Journalism in the Public Interest


The Unexplored Media Scandal of the Times’ Retired Generals & Propaganda Piece

Yesterday, the New York Times's David Barstow published a gargantuan story detailing how the Pentagon has been cultivating and cozying up to retired-generals turned TV pundits. Many of these generals are now working for defense firms, which creates a possible incentive for them to stay in the good graces of the Pentagon. The story has rocketed around the Web. But what's gone littled explored is the TV networks' role and whether the networks have been turning a blind-eye to the potential conflicts of interest. When questioned by Barstow, most of the networks simply refused to respond:

CBS News declined to comment on what it knew about its military analysts’ business affiliations or what steps it took to guard against potential conflicts.

NBC News also declined to discuss its procedures for hiring and monitoring military analysts. The network issued a short statement: “We have clear policies in place to assure that the people who appear on our air have been appropriately vetted and that nothing in their profile would lead to even a perception of a conflict of interest.”

Jeffrey W. Schneider, a spokesman for ABC, said that while the network’s military consultants were not held to the same ethical rules as its full-time journalists, they were expected to keep the network informed about any outside business entanglements. “We make it clear to them we expect them to keep us closely apprised,” he said.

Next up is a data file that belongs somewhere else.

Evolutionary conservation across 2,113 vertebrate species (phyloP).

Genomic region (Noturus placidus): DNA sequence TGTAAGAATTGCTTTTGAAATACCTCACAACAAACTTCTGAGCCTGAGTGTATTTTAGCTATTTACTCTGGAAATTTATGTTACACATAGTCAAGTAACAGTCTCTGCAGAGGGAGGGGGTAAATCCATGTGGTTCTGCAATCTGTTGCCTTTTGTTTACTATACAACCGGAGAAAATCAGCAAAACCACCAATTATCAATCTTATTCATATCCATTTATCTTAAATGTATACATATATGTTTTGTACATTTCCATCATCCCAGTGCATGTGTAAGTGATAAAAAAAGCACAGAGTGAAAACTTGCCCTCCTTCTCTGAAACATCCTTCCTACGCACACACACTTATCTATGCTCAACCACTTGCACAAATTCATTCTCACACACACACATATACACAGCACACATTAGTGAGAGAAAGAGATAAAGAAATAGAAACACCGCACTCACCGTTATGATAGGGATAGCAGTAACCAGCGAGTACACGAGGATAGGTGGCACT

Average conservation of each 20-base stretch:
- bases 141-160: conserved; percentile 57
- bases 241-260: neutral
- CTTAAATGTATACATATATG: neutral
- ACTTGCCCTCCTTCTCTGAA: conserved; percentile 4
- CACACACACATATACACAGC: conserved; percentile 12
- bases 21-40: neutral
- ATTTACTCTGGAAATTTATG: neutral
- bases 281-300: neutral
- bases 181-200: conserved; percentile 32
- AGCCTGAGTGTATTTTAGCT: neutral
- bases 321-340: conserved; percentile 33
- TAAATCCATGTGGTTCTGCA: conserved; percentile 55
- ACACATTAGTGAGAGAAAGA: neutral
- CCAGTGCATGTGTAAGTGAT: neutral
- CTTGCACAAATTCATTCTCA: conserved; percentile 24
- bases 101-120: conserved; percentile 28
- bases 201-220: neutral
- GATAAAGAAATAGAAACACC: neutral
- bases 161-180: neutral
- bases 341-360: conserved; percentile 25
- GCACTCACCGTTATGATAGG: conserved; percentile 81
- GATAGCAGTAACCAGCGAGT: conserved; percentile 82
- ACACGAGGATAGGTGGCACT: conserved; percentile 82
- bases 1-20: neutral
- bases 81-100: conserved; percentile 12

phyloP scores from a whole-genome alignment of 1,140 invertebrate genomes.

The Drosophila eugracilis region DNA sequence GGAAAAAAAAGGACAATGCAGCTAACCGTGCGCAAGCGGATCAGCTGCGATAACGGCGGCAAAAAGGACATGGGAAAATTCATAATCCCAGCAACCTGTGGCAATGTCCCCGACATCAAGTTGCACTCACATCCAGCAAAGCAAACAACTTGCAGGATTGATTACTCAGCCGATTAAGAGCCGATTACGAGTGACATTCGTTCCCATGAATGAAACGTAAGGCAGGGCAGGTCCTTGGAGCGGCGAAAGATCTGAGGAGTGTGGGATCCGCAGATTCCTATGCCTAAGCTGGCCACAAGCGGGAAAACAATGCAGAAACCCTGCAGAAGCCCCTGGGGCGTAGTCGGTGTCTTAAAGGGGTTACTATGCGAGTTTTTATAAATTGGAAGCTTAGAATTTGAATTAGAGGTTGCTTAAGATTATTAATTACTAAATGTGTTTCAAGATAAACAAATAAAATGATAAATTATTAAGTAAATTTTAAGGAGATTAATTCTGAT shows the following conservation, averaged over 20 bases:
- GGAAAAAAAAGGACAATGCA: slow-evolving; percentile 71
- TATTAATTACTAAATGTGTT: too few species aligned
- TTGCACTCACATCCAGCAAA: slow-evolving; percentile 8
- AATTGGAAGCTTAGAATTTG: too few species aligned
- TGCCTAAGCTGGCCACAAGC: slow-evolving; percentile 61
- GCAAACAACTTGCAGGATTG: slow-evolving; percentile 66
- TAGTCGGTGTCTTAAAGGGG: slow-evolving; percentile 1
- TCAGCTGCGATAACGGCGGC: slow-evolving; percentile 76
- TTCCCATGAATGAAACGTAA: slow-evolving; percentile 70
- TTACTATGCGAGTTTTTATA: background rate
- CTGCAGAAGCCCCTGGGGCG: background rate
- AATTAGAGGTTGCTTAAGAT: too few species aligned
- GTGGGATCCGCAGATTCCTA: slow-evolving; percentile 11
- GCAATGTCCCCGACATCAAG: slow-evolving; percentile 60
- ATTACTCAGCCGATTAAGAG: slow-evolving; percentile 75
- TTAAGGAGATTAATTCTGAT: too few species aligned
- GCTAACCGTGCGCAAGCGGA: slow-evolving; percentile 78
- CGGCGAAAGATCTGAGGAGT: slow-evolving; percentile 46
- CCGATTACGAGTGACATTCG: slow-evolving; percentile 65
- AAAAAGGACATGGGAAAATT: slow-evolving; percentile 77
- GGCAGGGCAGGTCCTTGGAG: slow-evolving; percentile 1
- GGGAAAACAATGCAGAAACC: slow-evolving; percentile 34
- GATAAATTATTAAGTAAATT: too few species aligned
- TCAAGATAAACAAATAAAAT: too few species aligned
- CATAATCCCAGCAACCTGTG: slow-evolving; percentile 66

A spokeswoman for Fox News said executives “refused to participate” in this article.

What are the networks' overall conflict-of-interest policies? And do they plan on changing any of those requirements now that the generals-cum-pundits' financial interests have been flagged? We put in calls to all the networks, their responses below....


There’s another unexplored angle.  (NY Times Public Editor Clark Hoyt actually wrote about this aspect.)  The reporter was on top of this story as it was happening and asked the Pentagon about it via a FOIA request; the only reason it took years for the story to come out was that that’s how long the FOIA process took.  Once David Barstow won his lawsuit and had the documents in hand, the story was published within days.

This woeful experience is the rule, not the exception.  While FOIA is a great tool to force disclosures, enforcing FOIA’s guarantees of transparency can take a long time.  The information may eventually come out, but too often it comes long after its disclosure has potency.